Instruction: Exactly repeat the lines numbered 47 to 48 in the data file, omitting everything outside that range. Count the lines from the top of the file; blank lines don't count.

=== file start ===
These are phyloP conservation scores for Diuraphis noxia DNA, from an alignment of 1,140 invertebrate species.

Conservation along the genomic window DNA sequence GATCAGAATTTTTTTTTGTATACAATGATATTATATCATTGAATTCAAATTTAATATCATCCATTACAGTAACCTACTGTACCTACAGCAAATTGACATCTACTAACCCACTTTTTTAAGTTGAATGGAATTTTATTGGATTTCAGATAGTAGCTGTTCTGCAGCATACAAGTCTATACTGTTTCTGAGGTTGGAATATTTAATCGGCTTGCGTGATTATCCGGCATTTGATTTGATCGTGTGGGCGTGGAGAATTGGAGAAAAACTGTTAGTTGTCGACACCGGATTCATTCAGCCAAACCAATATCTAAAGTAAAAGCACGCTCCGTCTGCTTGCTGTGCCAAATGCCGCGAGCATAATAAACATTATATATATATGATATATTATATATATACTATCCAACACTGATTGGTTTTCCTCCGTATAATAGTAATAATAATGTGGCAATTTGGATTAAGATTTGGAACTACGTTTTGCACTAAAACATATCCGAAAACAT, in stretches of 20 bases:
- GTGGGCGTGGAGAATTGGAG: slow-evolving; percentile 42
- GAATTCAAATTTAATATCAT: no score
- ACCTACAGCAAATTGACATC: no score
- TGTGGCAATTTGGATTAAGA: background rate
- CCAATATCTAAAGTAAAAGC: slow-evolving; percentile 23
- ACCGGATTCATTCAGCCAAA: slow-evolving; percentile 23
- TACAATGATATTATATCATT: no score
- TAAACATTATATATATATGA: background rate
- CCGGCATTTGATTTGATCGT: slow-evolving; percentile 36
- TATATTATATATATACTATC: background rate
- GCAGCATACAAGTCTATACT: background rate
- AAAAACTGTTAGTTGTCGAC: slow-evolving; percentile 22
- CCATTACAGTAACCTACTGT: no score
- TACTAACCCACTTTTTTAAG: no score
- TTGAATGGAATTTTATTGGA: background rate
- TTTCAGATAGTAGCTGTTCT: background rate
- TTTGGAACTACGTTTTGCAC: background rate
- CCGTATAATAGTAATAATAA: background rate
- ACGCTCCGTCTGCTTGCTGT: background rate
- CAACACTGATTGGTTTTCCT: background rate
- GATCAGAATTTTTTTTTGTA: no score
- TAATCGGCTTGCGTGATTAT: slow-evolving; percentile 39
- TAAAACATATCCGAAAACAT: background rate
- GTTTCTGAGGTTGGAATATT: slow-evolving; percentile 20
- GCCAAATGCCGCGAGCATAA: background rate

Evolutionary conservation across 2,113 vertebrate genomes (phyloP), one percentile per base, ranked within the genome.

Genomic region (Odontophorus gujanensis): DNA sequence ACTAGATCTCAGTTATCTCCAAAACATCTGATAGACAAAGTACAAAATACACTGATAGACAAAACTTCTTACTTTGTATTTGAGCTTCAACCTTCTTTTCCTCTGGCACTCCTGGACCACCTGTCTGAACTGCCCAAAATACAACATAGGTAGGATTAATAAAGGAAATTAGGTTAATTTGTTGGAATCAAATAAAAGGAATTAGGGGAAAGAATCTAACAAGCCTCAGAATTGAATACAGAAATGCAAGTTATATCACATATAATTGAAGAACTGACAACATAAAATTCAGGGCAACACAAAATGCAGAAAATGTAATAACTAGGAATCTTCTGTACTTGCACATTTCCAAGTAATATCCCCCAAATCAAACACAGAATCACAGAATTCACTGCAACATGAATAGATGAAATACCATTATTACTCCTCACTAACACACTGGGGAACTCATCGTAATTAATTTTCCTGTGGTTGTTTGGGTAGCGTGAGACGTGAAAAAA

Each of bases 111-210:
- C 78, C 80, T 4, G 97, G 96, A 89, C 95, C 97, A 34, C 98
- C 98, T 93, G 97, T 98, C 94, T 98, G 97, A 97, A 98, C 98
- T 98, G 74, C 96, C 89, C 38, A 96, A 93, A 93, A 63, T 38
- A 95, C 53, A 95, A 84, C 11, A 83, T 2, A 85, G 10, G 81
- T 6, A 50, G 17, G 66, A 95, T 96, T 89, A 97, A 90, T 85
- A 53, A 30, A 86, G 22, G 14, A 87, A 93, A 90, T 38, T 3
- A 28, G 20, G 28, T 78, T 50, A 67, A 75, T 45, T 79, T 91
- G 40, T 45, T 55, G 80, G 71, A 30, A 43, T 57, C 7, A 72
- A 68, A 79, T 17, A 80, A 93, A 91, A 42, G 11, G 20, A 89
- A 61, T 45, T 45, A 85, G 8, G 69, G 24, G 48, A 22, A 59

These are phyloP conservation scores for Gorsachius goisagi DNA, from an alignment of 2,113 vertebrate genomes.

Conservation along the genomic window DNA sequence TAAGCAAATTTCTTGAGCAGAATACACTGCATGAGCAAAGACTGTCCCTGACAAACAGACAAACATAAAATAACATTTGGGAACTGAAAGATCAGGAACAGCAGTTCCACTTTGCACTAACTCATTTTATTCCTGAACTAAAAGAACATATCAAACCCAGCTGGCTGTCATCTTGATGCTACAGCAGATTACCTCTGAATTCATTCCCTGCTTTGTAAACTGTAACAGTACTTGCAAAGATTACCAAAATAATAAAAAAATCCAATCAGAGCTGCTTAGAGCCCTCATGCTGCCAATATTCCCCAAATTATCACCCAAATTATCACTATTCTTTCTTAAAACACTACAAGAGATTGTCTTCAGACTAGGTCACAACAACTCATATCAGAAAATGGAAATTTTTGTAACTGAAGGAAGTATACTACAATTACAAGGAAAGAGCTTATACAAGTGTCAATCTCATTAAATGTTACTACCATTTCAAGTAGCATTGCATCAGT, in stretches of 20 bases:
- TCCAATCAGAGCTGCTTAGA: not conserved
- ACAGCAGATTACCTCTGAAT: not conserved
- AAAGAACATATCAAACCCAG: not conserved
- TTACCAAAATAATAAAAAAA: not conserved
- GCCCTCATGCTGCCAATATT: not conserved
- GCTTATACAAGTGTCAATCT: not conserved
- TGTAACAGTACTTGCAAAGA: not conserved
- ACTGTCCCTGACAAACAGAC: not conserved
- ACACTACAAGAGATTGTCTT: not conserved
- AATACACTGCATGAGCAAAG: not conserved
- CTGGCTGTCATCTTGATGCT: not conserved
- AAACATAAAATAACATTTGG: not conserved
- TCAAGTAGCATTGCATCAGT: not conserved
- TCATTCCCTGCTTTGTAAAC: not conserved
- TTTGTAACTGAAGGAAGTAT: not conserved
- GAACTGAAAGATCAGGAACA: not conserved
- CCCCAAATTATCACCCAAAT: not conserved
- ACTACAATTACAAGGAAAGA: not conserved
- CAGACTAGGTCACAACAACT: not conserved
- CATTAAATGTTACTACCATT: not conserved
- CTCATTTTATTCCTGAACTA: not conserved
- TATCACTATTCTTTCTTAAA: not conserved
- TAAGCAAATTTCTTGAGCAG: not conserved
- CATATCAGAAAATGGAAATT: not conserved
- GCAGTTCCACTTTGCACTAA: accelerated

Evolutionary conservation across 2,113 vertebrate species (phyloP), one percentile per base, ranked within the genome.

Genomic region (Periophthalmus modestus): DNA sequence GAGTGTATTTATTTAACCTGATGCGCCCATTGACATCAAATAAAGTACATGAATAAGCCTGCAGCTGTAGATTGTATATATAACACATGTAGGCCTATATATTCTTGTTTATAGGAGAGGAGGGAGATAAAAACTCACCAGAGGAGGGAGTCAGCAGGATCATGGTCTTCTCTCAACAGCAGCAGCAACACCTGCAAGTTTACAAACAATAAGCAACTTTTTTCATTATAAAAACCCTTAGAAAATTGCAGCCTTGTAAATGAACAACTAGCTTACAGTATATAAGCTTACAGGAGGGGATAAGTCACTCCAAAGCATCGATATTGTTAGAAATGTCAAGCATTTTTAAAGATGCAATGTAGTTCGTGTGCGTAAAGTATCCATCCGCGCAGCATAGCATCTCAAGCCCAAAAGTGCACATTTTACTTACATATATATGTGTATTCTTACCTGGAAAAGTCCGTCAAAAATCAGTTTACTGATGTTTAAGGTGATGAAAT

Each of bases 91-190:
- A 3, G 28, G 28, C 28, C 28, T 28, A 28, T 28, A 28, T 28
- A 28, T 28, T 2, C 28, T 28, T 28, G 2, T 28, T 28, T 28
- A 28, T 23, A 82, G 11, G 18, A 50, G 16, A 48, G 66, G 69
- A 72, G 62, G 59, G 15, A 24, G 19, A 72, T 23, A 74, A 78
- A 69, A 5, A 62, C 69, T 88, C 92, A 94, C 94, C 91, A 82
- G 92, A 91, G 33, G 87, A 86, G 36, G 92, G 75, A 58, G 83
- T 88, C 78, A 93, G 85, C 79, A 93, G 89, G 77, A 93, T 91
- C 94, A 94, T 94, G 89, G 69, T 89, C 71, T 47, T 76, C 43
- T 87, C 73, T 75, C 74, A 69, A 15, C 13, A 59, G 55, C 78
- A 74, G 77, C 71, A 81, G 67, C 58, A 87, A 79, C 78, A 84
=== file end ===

- GCCCTCATGCTGCCAATATT: not conserved
- GCTTATACAAGTGTCAATCT: not conserved